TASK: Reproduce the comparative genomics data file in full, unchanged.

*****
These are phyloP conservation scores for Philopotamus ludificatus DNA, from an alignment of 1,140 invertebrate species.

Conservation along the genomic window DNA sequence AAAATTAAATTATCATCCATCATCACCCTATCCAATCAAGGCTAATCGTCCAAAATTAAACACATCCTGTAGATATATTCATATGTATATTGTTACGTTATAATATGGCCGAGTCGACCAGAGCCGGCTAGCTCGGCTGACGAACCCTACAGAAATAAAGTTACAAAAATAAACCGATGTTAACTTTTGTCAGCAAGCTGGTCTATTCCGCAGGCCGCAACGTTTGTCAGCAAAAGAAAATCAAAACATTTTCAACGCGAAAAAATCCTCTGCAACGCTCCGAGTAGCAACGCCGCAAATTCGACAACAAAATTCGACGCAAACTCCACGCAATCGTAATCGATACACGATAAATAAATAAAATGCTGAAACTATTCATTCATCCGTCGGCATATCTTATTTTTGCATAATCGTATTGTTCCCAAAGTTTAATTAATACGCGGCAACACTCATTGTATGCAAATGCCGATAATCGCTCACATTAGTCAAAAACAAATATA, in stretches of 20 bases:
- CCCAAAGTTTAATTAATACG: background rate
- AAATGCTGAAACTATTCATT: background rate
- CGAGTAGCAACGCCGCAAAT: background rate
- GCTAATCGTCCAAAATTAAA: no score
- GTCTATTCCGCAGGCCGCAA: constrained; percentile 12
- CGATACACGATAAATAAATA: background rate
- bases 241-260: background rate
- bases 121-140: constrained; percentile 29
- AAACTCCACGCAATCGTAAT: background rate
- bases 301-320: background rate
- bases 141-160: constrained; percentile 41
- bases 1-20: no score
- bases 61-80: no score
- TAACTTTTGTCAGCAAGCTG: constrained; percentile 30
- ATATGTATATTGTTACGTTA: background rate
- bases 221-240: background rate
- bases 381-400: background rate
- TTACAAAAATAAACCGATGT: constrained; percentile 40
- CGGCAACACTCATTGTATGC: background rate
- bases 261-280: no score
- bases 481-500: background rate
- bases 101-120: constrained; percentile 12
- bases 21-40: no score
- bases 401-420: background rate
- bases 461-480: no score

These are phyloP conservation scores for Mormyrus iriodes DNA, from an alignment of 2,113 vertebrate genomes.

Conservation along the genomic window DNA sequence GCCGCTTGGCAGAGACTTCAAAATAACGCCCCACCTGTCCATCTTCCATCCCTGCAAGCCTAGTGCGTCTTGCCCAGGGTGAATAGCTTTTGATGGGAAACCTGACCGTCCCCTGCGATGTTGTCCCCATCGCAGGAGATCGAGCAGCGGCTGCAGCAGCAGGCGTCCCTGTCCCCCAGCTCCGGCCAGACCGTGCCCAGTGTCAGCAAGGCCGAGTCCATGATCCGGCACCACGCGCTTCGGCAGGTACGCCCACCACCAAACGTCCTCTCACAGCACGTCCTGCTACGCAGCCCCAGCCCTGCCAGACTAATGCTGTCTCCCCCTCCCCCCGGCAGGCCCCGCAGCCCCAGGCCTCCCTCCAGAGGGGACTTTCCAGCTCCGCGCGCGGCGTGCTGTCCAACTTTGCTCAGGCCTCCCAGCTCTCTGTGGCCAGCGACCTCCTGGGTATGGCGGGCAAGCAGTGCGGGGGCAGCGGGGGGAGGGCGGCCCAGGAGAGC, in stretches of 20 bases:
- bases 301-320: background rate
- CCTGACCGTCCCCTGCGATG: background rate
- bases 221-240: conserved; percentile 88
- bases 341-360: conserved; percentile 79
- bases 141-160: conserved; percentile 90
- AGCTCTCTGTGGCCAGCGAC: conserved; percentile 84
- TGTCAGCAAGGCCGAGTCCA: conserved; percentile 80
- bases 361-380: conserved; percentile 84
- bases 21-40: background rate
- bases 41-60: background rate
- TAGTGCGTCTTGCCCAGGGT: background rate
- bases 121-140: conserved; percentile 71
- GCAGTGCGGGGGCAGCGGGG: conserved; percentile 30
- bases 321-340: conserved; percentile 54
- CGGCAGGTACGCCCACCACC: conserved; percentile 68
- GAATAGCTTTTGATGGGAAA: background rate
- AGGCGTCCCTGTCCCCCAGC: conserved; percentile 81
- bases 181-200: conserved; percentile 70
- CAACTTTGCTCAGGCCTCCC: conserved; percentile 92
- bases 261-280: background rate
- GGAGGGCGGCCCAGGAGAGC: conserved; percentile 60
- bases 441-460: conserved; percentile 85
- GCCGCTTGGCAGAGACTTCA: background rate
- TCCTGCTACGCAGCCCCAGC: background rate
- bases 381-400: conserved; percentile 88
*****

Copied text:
These are phyloP conservation scores for Philopotamus ludificatus DNA, from an alignment of 1,140 invertebrate species.

Conservation along the genomic window DNA sequence AAAATTAAATTATCATCCATCATCACCCTATCCAATCAAGGCTAATCGTCCAAAATTAAACACATCCTGTAGATATATTCATATGTATATTGTTACGTTATAATATGGCCGAGTCGACCAGAGCCGGCTAGCTCGGCTGACGAACCCTACAGAAATAAAGTTACAAAAATAAACCGATGTTAACTTTTGTCAGCAAGCTGGTCTATTCCGCAGGCCGCAACGTTTGTCAGCAAAAGAAAATCAAAACATTTTCAACGCGAAAAAATCCTCTGCAACGCTCCGAGTAGCAACGCCGCAAATTCGACAACAAAATTCGACGCAAACTCCACGCAATCGTAATCGATACACGATAAATAAATAAAATGCTGAAACTATTCATTCATCCGTCGGCATATCTTATTTTTGCATAATCGTATTGTTCCCAAAGTTTAATTAATACGCGGCAACACTCATTGTATGCAAATGCCGATAATCGCTCACATTAGTCAAAAACAAATATA, in stretches of 20 bases:
- CCCAAAGTTTAATTAATACG: background rate
- AAATGCTGAAACTATTCATT: background rate
- CGAGTAGCAACGCCGCAAAT: background rate
- GCTAATCGTCCAAAATTAAA: no score
- GTCTATTCCGCAGGCCGCAA: constrained; percentile 12
- CGATACACGATAAATAAATA: background rate
- bases 241-260: background rate
- bases 121-140: constrained; percentile 29
- AAACTCCACGCAATCGTAAT: background rate
- bases 301-320: background rate
- bases 141-160: constrained; percentile 41
- bases 1-20: no score
- bases 61-80: no score
- TAACTTTTGTCAGCAAGCTG: constrained; percentile 30
- ATATGTATATTGTTACGTTA: background rate
- bases 221-240: background rate
- bases 381-400: background rate
- TTACAAAAATAAACCGATGT: constrained; percentile 40
- CGGCAACACTCATTGTATGC: background rate
- bases 261-280: no score
- bases 481-500: background rate
- bases 101-120: constrained; percentile 12
- bases 21-40: no score
- bases 401-420: background rate
- bases 461-480: no score

These are phyloP conservation scores for Mormyrus iriodes DNA, from an alignment of 2,113 vertebrate genomes.

Conservation along the genomic window DNA sequence GCCGCTTGGCAGAGACTTCAAAATAACGCCCCACCTGTCCATCTTCCATCCCTGCAAGCCTAGTGCGTCTTGCCCAGGGTGAATAGCTTTTGATGGGAAACCTGACCGTCCCCTGCGATGTTGTCCCCATCGCAGGAGATCGAGCAGCGGCTGCAGCAGCAGGCGTCCCTGTCCCCCAGCTCCGGCCAGACCGTGCCCAGTGTCAGCAAGGCCGAGTCCATGATCCGGCACCACGCGCTTCGGCAGGTACGCCCACCACCAAACGTCCTCTCACAGCACGTCCTGCTACGCAGCCCCAGCCCTGCCAGACTAATGCTGTCTCCCCCTCCCCCCGGCAGGCCCCGCAGCCCCAGGCCTCCCTCCAGAGGGGACTTTCCAGCTCCGCGCGCGGCGTGCTGTCCAACTTTGCTCAGGCCTCCCAGCTCTCTGTGGCCAGCGACCTCCTGGGTATGGCGGGCAAGCAGTGCGGGGGCAGCGGGGGGAGGGCGGCCCAGGAGAGC, in stretches of 20 bases:
- bases 301-320: background rate
- CCTGACCGTCCCCTGCGATG: background rate
- bases 221-240: conserved; percentile 88
- bases 341-360: conserved; percentile 79
- bases 141-160: conserved; percentile 90
- AGCTCTCTGTGGCCAGCGAC: conserved; percentile 84
- TGTCAGCAAGGCCGAGTCCA: conserved; percentile 80
- bases 361-380: conserved; percentile 84
- bases 21-40: background rate
- bases 41-60: background rate
- TAGTGCGTCTTGCCCAGGGT: background rate
- bases 121-140: conserved; percentile 71
- GCAGTGCGGGGGCAGCGGGG: conserved; percentile 30
- bases 321-340: conserved; percentile 54
- CGGCAGGTACGCCCACCACC: conserved; percentile 68
- GAATAGCTTTTGATGGGAAA: background rate
- AGGCGTCCCTGTCCCCCAGC: conserved; percentile 81
- bases 181-200: conserved; percentile 70
- CAACTTTGCTCAGGCCTCCC: conserved; percentile 92
- bases 261-280: background rate
- GGAGGGCGGCCCAGGAGAGC: conserved; percentile 60
- bases 441-460: conserved; percentile 85
- GCCGCTTGGCAGAGACTTCA: background rate
- TCCTGCTACGCAGCCCCAGC: background rate
- bases 381-400: conserved; percentile 88